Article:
Gara Afonso, Adam Biesenbach, and Thomas Eisenbach
Short-term credit markets have evolved significantly over the past ten years in response to unprecedentedly high levels of reserve balances, a host of regulatory changes, and the introduction of new monetary policy tools. Have these and other developments affected the way monetary policy shifts “pass through” to money markets and, ultimately, to households and firms? In this post, we discuss a new measure of pass‑through efficiency, proposed by economists Darrell Duffie and Arvind Krishnamurthy at the Federal Reserve’s 2016 Jackson Hole summit.
Antoine Martin, Susan McLaughlin, and Jordan Pollinger
The Federal Reserve Bank of New York releases data on a number of market operations, reference rates, monetary policy expectations, and Federal Reserve securities portfolio holdings. These data are released at different times, for different types of securities or rates, and for different audiences. In an effort to bring this information together in a single, convenient location, the New York Fed developed the Markets Data Dashboard, which was launched today.
Mary Amiti, Patrick McGuire, and David E. Weinstein
A major question facing policymakers is how to deal with slumps in bank credit. The policy prescriptions are very different depending on whether the decline is a result of global forces, domestic demand, or supply problems in a particular banking system. We present findings from new research that exactly decompose the growth in banks’ aggregate foreign credit into these three factors. Using global banking data for the period 2000-16, we uncover some striking patterns in bilateral credit relationships between consolidated banking systems and borrowers in more than 200 countries. The most important we term the “Anna Karenina Principle” of global banking: all healthy credit relationships behave alike; each unhealthy credit relationship is unhealthy in its own way.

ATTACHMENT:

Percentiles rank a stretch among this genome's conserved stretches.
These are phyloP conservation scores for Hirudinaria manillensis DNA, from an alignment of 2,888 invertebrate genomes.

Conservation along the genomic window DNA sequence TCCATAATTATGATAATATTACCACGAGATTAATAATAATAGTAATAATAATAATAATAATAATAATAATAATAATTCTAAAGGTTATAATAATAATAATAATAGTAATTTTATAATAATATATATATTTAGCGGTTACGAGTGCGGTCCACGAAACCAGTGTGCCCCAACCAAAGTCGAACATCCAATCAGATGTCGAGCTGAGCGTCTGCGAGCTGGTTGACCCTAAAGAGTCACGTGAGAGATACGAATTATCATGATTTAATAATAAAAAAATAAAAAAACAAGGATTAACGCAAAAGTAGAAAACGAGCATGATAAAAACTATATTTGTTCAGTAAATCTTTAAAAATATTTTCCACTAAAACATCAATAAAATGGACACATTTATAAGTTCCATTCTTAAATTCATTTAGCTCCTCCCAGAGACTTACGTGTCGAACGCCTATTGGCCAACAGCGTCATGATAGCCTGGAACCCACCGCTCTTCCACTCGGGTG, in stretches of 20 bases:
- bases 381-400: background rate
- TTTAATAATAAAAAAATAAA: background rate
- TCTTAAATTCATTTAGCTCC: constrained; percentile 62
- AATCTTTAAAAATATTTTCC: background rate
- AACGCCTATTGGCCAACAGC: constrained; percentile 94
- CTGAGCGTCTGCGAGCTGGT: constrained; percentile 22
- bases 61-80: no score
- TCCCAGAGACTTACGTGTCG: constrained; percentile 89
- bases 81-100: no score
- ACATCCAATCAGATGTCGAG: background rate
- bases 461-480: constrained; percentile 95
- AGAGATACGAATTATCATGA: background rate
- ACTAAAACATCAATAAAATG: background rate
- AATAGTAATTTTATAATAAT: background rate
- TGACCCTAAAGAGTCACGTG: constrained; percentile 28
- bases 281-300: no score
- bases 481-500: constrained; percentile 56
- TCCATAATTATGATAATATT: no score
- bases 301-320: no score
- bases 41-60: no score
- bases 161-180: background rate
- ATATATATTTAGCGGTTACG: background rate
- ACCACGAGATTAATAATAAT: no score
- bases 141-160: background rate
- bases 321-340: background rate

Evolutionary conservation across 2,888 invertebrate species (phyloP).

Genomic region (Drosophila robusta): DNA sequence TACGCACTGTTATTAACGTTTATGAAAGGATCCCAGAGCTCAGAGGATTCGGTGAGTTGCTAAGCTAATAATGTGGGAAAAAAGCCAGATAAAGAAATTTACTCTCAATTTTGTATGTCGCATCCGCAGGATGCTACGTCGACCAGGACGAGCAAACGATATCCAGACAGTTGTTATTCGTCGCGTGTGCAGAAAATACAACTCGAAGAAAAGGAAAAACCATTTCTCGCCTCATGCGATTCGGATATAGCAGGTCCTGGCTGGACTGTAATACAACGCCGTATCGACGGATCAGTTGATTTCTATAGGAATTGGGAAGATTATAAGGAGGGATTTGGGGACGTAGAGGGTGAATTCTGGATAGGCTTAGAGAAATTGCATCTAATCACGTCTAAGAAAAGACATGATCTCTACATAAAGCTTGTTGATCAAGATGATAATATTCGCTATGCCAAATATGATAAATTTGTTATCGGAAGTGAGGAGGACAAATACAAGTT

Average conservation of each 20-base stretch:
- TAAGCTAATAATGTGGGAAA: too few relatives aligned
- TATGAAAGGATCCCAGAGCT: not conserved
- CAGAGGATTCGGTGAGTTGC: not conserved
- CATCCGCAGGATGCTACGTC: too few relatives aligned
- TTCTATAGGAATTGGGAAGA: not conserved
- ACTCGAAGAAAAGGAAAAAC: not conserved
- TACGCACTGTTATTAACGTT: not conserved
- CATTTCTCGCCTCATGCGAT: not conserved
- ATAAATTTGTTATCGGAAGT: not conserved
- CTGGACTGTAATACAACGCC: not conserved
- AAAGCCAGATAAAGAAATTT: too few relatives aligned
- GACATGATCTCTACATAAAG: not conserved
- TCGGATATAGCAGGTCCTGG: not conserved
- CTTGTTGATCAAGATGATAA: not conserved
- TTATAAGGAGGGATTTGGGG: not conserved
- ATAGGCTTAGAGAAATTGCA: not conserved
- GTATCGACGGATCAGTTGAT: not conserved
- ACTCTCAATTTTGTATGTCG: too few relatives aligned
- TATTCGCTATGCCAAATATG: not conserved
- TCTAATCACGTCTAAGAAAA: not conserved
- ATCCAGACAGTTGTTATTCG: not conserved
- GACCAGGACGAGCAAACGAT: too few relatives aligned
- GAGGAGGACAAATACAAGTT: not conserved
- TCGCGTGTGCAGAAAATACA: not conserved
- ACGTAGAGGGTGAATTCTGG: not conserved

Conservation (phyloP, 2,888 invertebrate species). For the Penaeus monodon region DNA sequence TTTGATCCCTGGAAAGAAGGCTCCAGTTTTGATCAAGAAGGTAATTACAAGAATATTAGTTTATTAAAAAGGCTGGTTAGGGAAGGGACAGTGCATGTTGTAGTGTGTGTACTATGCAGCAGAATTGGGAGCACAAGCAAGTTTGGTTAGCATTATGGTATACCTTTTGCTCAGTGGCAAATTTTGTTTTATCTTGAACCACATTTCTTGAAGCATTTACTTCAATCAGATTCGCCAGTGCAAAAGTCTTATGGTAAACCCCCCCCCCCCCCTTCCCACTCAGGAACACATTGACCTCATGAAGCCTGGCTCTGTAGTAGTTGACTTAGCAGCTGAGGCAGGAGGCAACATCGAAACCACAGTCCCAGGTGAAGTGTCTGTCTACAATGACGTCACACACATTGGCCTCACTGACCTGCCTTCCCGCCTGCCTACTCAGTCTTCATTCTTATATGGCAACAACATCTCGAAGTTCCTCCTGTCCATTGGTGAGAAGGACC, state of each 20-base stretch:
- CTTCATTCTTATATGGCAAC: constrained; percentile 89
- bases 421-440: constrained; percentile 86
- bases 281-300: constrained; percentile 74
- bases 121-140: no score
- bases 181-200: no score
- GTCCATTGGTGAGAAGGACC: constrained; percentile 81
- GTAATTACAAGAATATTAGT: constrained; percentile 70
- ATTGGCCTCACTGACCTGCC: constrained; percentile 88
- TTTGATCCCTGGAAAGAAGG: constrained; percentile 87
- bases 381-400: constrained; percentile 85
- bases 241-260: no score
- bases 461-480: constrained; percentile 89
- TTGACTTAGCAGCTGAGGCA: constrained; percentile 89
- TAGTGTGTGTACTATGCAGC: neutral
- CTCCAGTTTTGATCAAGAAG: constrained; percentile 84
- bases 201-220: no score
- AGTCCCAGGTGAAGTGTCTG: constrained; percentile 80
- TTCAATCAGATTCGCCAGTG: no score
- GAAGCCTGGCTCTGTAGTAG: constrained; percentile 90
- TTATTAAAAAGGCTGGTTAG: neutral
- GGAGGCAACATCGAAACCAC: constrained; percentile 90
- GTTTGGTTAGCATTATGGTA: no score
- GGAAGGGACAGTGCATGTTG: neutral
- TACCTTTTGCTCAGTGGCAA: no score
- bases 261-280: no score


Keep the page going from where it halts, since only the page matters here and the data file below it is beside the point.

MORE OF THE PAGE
Over the last two decades, the U.S. secondary loan market has evolved from a relatively sleepy market dominated by banks and insurance companies that trade only occasionally to a more active market comprising a diversified set of institutional investors, including collateralized loan obligations (CLOs), loan mutual funds, hedge funds, pension funds, brokers, and private equity firms. This shift resulted from the growing presence of these investors in the syndicates of corporate loans, as shown in the chart below. In 1991 the average term loan had just two different types of investors; by 2013 that number had grown to five.
Liberty Street Economics features insight and analysis from New York Fed economists working at the intersection of research and policy. Launched in 2011, the blog takes its name from the Bank’s headquarters at 33 Liberty Street in Manhattan’s Financial District.
The editors are Michael Fleming, Andrew Haughwout, Thomas Klitgaard, and Asani Sarkar, all economists in the Bank’s Research Group.
The views expressed are those of the authors, and do not necessarily reflect the position of the New York Fed or the Federal Reserve System.